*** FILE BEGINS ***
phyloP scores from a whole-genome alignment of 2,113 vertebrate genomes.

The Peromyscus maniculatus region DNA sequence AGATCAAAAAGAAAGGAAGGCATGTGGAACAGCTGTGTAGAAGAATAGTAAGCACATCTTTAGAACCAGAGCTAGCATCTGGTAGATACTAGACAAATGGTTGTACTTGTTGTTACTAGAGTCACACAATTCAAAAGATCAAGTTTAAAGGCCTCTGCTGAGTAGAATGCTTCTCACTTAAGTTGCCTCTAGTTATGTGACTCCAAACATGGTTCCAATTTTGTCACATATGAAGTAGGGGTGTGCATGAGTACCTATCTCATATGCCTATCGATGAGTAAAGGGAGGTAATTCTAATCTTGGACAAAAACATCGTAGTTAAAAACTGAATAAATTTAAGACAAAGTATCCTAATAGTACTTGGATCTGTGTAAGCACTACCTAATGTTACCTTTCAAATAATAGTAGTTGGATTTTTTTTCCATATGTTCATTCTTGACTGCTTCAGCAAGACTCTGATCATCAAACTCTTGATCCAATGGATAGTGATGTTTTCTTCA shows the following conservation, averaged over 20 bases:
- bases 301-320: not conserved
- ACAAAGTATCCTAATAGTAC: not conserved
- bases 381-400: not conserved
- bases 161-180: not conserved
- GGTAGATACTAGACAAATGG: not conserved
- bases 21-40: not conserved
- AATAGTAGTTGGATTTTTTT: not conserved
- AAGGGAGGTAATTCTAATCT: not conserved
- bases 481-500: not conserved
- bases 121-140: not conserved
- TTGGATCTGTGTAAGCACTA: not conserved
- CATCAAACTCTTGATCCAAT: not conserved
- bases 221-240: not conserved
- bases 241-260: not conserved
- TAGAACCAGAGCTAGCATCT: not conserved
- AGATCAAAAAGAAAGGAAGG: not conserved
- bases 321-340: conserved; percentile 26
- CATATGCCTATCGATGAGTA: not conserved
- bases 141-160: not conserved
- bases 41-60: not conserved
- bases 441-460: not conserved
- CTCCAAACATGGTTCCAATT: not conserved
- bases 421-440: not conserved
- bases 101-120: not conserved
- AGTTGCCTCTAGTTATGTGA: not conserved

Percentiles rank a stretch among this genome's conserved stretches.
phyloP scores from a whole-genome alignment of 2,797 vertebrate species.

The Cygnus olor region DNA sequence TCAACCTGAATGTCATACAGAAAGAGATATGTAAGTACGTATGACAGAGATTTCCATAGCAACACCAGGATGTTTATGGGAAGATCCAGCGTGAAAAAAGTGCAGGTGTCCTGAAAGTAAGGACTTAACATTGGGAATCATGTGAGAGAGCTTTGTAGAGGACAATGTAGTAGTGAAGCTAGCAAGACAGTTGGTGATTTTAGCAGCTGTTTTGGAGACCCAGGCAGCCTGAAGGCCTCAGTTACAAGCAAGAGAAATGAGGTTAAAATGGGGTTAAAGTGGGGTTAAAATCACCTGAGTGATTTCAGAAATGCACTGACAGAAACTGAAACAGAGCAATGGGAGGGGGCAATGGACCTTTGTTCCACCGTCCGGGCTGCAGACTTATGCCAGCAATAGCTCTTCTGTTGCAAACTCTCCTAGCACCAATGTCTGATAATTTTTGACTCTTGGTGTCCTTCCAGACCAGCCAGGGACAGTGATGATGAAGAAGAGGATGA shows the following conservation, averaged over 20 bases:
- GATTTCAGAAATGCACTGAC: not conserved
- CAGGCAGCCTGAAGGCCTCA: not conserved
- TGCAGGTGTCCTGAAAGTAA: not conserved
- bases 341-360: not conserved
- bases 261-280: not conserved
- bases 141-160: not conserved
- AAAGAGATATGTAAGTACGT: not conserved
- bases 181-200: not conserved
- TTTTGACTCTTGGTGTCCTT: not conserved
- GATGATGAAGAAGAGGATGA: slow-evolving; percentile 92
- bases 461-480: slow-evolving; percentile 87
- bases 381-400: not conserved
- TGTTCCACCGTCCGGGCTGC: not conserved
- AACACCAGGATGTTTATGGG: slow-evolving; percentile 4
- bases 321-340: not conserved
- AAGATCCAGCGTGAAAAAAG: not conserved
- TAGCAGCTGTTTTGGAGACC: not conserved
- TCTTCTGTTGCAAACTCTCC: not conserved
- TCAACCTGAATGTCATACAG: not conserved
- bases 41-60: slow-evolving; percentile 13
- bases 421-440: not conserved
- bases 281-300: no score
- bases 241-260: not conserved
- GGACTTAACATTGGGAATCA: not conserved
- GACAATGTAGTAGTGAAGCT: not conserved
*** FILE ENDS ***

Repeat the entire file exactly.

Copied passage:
phyloP scores from a whole-genome alignment of 2,113 vertebrate genomes.

The Peromyscus maniculatus region DNA sequence AGATCAAAAAGAAAGGAAGGCATGTGGAACAGCTGTGTAGAAGAATAGTAAGCACATCTTTAGAACCAGAGCTAGCATCTGGTAGATACTAGACAAATGGTTGTACTTGTTGTTACTAGAGTCACACAATTCAAAAGATCAAGTTTAAAGGCCTCTGCTGAGTAGAATGCTTCTCACTTAAGTTGCCTCTAGTTATGTGACTCCAAACATGGTTCCAATTTTGTCACATATGAAGTAGGGGTGTGCATGAGTACCTATCTCATATGCCTATCGATGAGTAAAGGGAGGTAATTCTAATCTTGGACAAAAACATCGTAGTTAAAAACTGAATAAATTTAAGACAAAGTATCCTAATAGTACTTGGATCTGTGTAAGCACTACCTAATGTTACCTTTCAAATAATAGTAGTTGGATTTTTTTTCCATATGTTCATTCTTGACTGCTTCAGCAAGACTCTGATCATCAAACTCTTGATCCAATGGATAGTGATGTTTTCTTCA shows the following conservation, averaged over 20 bases:
- bases 301-320: not conserved
- ACAAAGTATCCTAATAGTAC: not conserved
- bases 381-400: not conserved
- bases 161-180: not conserved
- GGTAGATACTAGACAAATGG: not conserved
- bases 21-40: not conserved
- AATAGTAGTTGGATTTTTTT: not conserved
- AAGGGAGGTAATTCTAATCT: not conserved
- bases 481-500: not conserved
- bases 121-140: not conserved
- TTGGATCTGTGTAAGCACTA: not conserved
- CATCAAACTCTTGATCCAAT: not conserved
- bases 221-240: not conserved
- bases 241-260: not conserved
- TAGAACCAGAGCTAGCATCT: not conserved
- AGATCAAAAAGAAAGGAAGG: not conserved
- bases 321-340: conserved; percentile 26
- CATATGCCTATCGATGAGTA: not conserved
- bases 141-160: not conserved
- bases 41-60: not conserved
- bases 441-460: not conserved
- CTCCAAACATGGTTCCAATT: not conserved
- bases 421-440: not conserved
- bases 101-120: not conserved
- AGTTGCCTCTAGTTATGTGA: not conserved

Percentiles rank a stretch among this genome's conserved stretches.
phyloP scores from a whole-genome alignment of 2,797 vertebrate species.

The Cygnus olor region DNA sequence TCAACCTGAATGTCATACAGAAAGAGATATGTAAGTACGTATGACAGAGATTTCCATAGCAACACCAGGATGTTTATGGGAAGATCCAGCGTGAAAAAAGTGCAGGTGTCCTGAAAGTAAGGACTTAACATTGGGAATCATGTGAGAGAGCTTTGTAGAGGACAATGTAGTAGTGAAGCTAGCAAGACAGTTGGTGATTTTAGCAGCTGTTTTGGAGACCCAGGCAGCCTGAAGGCCTCAGTTACAAGCAAGAGAAATGAGGTTAAAATGGGGTTAAAGTGGGGTTAAAATCACCTGAGTGATTTCAGAAATGCACTGACAGAAACTGAAACAGAGCAATGGGAGGGGGCAATGGACCTTTGTTCCACCGTCCGGGCTGCAGACTTATGCCAGCAATAGCTCTTCTGTTGCAAACTCTCCTAGCACCAATGTCTGATAATTTTTGACTCTTGGTGTCCTTCCAGACCAGCCAGGGACAGTGATGATGAAGAAGAGGATGA shows the following conservation, averaged over 20 bases:
- GATTTCAGAAATGCACTGAC: not conserved
- CAGGCAGCCTGAAGGCCTCA: not conserved
- TGCAGGTGTCCTGAAAGTAA: not conserved
- bases 341-360: not conserved
- bases 261-280: not conserved
- bases 141-160: not conserved
- AAAGAGATATGTAAGTACGT: not conserved
- bases 181-200: not conserved
- TTTTGACTCTTGGTGTCCTT: not conserved
- GATGATGAAGAAGAGGATGA: slow-evolving; percentile 92
- bases 461-480: slow-evolving; percentile 87
- bases 381-400: not conserved
- TGTTCCACCGTCCGGGCTGC: not conserved
- AACACCAGGATGTTTATGGG: slow-evolving; percentile 4
- bases 321-340: not conserved
- AAGATCCAGCGTGAAAAAAG: not conserved
- TAGCAGCTGTTTTGGAGACC: not conserved
- TCTTCTGTTGCAAACTCTCC: not conserved
- TCAACCTGAATGTCATACAG: not conserved
- bases 41-60: slow-evolving; percentile 13
- bases 421-440: not conserved
- bases 281-300: no score
- bases 241-260: not conserved
- GGACTTAACATTGGGAATCA: not conserved
- GACAATGTAGTAGTGAAGCT: not conserved